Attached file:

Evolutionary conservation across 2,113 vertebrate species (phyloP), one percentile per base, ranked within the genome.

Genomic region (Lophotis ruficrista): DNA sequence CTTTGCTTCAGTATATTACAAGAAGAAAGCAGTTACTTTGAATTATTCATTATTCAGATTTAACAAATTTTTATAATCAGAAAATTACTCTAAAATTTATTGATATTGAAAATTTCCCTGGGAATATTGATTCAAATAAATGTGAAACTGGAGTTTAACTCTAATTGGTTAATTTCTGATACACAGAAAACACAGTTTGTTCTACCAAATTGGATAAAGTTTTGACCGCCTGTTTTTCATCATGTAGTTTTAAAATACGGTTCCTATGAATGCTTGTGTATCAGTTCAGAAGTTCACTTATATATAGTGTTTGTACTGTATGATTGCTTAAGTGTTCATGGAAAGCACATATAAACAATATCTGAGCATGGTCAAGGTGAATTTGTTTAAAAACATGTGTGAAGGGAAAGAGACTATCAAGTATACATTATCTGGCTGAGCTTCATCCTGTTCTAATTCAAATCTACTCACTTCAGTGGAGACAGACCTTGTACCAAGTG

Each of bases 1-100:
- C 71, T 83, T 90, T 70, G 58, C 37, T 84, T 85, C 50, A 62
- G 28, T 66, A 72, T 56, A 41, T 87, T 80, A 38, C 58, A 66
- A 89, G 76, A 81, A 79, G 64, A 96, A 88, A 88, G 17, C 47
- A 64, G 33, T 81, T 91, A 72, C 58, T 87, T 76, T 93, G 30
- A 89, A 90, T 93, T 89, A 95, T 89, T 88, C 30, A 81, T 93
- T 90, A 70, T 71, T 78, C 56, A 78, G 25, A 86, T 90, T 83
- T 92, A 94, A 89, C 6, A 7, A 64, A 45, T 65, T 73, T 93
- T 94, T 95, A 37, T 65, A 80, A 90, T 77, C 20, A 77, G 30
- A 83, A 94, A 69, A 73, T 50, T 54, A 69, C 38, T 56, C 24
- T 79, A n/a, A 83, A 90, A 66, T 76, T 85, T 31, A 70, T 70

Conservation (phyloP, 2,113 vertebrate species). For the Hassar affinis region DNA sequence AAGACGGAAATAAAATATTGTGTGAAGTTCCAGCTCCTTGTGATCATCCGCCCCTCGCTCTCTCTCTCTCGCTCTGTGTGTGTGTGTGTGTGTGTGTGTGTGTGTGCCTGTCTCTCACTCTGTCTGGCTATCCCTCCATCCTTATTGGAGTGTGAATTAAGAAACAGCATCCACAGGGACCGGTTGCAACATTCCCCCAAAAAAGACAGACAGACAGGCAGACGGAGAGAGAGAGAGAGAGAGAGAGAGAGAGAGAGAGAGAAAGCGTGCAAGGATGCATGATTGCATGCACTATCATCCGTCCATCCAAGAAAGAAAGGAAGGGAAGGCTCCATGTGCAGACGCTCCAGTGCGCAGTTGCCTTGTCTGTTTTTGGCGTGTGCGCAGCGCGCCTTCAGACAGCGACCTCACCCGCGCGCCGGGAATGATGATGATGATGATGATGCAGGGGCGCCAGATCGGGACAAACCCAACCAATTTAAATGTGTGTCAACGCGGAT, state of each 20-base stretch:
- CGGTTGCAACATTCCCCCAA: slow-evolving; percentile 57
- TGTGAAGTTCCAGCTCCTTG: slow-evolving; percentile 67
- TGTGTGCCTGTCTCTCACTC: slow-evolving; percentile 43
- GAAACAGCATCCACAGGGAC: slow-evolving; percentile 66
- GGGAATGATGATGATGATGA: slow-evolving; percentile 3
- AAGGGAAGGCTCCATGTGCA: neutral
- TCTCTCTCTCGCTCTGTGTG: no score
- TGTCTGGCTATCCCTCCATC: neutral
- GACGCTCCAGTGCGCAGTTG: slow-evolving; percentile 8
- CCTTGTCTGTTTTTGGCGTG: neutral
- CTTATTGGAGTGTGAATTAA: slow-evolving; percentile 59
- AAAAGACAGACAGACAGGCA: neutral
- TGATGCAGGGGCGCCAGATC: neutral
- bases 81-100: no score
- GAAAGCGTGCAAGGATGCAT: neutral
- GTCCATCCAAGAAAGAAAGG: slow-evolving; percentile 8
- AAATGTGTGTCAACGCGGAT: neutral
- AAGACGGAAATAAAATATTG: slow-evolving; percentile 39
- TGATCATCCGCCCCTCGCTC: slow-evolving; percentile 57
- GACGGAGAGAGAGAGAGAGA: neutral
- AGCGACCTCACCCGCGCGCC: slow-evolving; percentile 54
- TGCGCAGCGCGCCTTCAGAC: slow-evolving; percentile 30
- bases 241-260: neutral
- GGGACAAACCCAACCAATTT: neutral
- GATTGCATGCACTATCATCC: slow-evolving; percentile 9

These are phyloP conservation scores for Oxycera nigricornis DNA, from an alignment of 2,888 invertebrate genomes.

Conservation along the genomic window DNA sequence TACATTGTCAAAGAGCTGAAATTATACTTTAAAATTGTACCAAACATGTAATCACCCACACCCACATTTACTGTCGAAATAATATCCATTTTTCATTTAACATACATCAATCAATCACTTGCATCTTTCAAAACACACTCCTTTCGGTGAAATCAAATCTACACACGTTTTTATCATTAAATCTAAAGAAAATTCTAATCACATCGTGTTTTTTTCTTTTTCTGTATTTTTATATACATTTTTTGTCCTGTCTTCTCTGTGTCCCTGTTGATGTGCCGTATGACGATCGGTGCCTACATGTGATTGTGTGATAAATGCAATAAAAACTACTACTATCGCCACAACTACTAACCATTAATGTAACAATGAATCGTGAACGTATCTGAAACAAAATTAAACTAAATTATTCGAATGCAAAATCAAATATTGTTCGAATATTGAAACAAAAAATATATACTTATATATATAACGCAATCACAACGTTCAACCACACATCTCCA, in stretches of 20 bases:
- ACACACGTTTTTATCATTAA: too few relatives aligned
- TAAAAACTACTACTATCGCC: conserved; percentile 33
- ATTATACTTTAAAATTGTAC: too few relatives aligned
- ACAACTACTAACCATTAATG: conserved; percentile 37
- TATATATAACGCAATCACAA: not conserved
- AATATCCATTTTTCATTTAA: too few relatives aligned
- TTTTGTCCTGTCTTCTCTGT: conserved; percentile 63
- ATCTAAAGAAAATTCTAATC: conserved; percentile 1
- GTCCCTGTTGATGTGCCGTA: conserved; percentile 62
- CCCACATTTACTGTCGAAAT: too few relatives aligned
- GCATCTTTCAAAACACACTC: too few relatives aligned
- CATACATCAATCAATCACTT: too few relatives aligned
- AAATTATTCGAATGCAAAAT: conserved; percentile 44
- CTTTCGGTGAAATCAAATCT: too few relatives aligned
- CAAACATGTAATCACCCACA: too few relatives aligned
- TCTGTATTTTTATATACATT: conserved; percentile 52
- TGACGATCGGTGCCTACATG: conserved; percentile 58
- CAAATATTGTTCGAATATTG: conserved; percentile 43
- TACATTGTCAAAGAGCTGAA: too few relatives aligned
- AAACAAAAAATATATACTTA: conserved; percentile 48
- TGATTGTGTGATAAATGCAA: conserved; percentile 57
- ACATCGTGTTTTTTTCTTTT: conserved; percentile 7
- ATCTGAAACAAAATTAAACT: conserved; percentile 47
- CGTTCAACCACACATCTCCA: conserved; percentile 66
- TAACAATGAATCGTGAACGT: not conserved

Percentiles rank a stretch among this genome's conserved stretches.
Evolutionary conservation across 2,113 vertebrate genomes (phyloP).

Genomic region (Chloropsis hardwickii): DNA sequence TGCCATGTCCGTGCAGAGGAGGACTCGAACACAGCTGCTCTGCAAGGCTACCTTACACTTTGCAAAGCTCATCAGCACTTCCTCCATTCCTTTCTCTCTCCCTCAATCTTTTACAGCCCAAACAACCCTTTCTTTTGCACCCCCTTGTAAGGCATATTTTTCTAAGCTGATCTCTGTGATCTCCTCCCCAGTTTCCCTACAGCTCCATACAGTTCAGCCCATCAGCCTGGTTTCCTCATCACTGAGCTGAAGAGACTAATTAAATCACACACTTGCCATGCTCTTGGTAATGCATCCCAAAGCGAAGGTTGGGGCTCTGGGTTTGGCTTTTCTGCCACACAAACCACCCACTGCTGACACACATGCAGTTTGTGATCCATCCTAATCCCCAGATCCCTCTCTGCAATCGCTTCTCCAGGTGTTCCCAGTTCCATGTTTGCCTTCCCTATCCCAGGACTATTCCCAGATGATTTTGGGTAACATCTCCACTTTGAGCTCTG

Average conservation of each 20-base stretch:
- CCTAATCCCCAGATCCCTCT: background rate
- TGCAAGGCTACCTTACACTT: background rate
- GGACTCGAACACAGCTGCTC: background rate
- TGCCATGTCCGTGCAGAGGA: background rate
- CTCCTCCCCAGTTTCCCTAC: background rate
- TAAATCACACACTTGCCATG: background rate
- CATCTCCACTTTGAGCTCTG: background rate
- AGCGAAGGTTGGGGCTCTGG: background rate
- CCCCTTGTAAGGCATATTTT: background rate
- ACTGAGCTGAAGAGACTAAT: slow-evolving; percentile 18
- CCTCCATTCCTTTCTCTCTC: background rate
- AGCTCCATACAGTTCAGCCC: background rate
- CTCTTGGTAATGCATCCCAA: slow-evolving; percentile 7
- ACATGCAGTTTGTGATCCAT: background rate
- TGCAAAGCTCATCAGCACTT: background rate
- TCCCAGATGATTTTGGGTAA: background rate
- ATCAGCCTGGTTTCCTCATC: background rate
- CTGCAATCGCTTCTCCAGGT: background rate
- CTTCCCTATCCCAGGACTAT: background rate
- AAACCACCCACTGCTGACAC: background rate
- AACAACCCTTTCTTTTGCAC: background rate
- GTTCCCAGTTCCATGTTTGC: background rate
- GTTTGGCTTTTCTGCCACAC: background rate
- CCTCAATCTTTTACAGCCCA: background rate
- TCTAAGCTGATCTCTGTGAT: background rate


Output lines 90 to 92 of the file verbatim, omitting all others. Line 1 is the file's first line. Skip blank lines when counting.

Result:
- AAACCACCCACTGCTGACAC: background rate
- AACAACCCTTTCTTTTGCAC: background rate
- GTTCCCAGTTCCATGTTTGC: background rate